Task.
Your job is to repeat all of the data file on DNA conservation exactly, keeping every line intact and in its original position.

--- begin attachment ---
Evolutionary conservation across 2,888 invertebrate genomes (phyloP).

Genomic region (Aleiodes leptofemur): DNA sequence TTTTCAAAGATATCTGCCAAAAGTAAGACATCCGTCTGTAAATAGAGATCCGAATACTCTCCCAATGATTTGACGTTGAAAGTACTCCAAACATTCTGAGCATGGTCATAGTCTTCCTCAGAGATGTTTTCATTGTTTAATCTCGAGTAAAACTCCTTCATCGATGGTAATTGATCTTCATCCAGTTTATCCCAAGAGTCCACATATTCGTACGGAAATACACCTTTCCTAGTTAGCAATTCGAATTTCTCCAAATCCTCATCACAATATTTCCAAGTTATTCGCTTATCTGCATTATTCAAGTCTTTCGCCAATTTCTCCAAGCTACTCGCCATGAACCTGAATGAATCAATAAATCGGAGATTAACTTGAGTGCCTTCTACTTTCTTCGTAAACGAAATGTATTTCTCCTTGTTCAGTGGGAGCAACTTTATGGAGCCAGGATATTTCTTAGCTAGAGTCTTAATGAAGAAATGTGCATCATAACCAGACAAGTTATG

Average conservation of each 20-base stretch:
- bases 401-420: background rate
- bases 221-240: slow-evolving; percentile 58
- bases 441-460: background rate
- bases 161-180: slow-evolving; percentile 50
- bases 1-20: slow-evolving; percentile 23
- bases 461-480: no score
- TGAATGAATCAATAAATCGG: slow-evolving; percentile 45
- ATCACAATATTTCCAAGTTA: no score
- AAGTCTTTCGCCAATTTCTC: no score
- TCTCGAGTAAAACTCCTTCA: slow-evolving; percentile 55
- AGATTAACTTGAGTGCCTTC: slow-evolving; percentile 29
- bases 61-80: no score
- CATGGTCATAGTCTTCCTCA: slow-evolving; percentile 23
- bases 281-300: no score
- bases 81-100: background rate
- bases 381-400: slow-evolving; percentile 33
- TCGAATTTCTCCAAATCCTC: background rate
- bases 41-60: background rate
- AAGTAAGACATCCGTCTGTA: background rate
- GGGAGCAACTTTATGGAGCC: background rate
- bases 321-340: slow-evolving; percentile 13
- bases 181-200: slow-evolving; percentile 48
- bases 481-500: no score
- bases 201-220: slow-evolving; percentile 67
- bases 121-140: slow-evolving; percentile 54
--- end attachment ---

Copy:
Evolutionary conservation across 2,888 invertebrate genomes (phyloP).

Genomic region (Aleiodes leptofemur): DNA sequence TTTTCAAAGATATCTGCCAAAAGTAAGACATCCGTCTGTAAATAGAGATCCGAATACTCTCCCAATGATTTGACGTTGAAAGTACTCCAAACATTCTGAGCATGGTCATAGTCTTCCTCAGAGATGTTTTCATTGTTTAATCTCGAGTAAAACTCCTTCATCGATGGTAATTGATCTTCATCCAGTTTATCCCAAGAGTCCACATATTCGTACGGAAATACACCTTTCCTAGTTAGCAATTCGAATTTCTCCAAATCCTCATCACAATATTTCCAAGTTATTCGCTTATCTGCATTATTCAAGTCTTTCGCCAATTTCTCCAAGCTACTCGCCATGAACCTGAATGAATCAATAAATCGGAGATTAACTTGAGTGCCTTCTACTTTCTTCGTAAACGAAATGTATTTCTCCTTGTTCAGTGGGAGCAACTTTATGGAGCCAGGATATTTCTTAGCTAGAGTCTTAATGAAGAAATGTGCATCATAACCAGACAAGTTATG

Average conservation of each 20-base stretch:
- bases 401-420: background rate
- bases 221-240: slow-evolving; percentile 58
- bases 441-460: background rate
- bases 161-180: slow-evolving; percentile 50
- bases 1-20: slow-evolving; percentile 23
- bases 461-480: no score
- TGAATGAATCAATAAATCGG: slow-evolving; percentile 45
- ATCACAATATTTCCAAGTTA: no score
- AAGTCTTTCGCCAATTTCTC: no score
- TCTCGAGTAAAACTCCTTCA: slow-evolving; percentile 55
- AGATTAACTTGAGTGCCTTC: slow-evolving; percentile 29
- bases 61-80: no score
- CATGGTCATAGTCTTCCTCA: slow-evolving; percentile 23
- bases 281-300: no score
- bases 81-100: background rate
- bases 381-400: slow-evolving; percentile 33
- TCGAATTTCTCCAAATCCTC: background rate
- bases 41-60: background rate
- AAGTAAGACATCCGTCTGTA: background rate
- GGGAGCAACTTTATGGAGCC: background rate
- bases 321-340: slow-evolving; percentile 13
- bases 181-200: slow-evolving; percentile 48
- bases 481-500: no score
- bases 201-220: slow-evolving; percentile 67
- bases 121-140: slow-evolving; percentile 54